CHECKING OUT THE SIEGFRIED LINE
Cruising along the highway near Monschau, Germany, my partner Stella suddenly screeched to a halt and pointed out a line of tooth-like concrete structures stretching at least a kilometer or more into the distance. “The Siegfried Line!”, she exclaimed.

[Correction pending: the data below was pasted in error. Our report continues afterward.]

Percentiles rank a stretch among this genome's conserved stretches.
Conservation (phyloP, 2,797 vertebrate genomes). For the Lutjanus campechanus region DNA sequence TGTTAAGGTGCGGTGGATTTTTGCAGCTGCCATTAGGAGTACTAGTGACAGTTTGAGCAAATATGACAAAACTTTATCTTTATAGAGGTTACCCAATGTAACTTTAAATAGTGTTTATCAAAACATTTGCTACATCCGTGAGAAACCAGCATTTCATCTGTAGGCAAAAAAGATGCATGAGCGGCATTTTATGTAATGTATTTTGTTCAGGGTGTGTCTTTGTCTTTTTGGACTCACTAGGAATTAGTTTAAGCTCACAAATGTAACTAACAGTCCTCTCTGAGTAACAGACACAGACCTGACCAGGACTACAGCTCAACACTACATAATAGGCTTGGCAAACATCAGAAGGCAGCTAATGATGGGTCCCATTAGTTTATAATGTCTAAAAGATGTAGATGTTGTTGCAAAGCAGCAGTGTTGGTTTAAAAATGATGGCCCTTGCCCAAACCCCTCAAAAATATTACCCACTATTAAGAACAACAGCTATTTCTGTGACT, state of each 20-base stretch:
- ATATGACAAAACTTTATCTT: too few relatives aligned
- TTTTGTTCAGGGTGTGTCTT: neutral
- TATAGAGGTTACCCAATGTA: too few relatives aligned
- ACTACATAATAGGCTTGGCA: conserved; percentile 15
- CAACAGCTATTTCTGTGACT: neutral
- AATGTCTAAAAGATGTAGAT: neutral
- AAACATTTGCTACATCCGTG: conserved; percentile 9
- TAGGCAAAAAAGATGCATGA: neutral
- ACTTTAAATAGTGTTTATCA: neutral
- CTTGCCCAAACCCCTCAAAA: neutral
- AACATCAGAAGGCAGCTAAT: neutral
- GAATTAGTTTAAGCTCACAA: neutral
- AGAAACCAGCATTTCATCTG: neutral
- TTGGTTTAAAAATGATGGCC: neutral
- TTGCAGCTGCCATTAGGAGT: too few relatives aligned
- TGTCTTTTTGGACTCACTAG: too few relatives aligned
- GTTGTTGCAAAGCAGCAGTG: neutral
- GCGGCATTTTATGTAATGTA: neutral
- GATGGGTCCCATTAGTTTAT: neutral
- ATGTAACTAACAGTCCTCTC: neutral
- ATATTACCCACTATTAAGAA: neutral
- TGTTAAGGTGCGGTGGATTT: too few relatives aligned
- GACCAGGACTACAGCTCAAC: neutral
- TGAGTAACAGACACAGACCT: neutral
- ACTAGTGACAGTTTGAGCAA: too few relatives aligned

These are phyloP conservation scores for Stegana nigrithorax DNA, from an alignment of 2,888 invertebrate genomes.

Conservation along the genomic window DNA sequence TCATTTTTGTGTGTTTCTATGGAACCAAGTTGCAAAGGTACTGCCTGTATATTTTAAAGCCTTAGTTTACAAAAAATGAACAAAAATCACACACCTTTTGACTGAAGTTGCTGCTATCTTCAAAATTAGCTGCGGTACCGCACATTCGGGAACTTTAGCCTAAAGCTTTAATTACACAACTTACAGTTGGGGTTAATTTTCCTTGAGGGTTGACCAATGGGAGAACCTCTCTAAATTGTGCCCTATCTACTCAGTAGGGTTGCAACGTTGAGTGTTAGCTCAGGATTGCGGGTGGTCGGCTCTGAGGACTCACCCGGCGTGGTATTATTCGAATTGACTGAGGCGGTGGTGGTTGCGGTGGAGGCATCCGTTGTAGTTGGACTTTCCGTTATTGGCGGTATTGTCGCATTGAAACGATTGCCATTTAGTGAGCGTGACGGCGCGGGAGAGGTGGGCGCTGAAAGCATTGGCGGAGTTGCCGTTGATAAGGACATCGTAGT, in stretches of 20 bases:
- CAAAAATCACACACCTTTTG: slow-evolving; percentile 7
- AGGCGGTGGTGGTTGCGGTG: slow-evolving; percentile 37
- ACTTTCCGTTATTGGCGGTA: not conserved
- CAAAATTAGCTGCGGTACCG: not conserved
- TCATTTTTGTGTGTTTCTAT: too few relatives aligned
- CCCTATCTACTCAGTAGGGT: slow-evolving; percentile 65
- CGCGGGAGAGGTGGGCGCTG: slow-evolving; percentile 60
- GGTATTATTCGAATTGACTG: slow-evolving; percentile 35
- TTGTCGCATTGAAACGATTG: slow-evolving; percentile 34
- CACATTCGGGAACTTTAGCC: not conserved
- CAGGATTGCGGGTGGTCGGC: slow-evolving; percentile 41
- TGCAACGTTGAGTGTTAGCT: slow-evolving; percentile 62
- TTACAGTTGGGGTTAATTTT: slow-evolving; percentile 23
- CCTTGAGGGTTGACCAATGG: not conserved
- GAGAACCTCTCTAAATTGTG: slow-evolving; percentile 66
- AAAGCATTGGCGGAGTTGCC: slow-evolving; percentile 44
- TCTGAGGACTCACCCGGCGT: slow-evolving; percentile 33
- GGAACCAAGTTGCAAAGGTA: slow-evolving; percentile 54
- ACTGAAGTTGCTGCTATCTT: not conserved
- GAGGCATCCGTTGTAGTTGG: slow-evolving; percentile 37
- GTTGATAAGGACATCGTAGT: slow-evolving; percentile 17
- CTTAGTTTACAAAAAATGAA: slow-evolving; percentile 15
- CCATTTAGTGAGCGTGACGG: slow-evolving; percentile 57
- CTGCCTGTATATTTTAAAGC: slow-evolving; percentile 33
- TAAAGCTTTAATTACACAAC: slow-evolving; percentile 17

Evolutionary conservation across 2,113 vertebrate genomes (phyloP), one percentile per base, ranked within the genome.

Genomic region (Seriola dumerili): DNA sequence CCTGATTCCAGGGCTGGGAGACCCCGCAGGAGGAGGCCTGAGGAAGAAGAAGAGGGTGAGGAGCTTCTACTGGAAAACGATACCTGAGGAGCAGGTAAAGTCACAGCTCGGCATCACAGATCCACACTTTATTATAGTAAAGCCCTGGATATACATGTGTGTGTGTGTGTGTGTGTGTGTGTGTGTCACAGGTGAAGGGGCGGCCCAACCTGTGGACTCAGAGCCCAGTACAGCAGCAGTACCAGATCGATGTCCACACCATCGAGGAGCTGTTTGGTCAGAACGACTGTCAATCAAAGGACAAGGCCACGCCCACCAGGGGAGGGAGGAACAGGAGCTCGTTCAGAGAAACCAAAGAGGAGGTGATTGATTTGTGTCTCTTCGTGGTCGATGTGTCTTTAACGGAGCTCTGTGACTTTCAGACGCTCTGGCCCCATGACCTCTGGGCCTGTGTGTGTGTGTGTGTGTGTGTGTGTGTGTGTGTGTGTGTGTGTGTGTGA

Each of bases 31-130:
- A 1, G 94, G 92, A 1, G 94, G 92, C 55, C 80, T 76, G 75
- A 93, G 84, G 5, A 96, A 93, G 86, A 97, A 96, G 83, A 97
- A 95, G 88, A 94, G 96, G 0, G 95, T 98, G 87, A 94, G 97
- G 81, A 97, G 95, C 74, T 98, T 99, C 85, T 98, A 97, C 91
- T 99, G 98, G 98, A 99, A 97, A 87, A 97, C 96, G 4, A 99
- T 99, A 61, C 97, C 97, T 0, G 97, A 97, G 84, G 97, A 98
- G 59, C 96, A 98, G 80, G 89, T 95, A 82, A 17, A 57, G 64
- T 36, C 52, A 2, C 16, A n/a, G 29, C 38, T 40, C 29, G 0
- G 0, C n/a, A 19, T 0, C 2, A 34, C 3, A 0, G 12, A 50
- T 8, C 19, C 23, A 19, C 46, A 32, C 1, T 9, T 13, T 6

Intrigued, I wanted to know more. She explained that the Siegfriend Line or Westwall was a series of defensive structures and bunkers located along the border areas of German with the Netherlands and Belgium. Designed to intercept tanks during World War II, the solid concrete “dragons’ teeth” as they were known, provided a very serious impediment for tanks to traverse during the major allied offensive called “The Battle of the Bulge”. Ultimately the Siegfried line failed in its purpose. The remnants are unmarked, no doubt indicating that the German’s would like to forget this particular part of their history. Surrounded by barbed wire they are located in the midst of farm fields. Isolated as they are they now serve as belts of undisturbed terrain where certain rare species of plants and animals thrive where they have no opportunity to do elsewhere. So these ominous structures now serve a positive purpose for which they were never intended!
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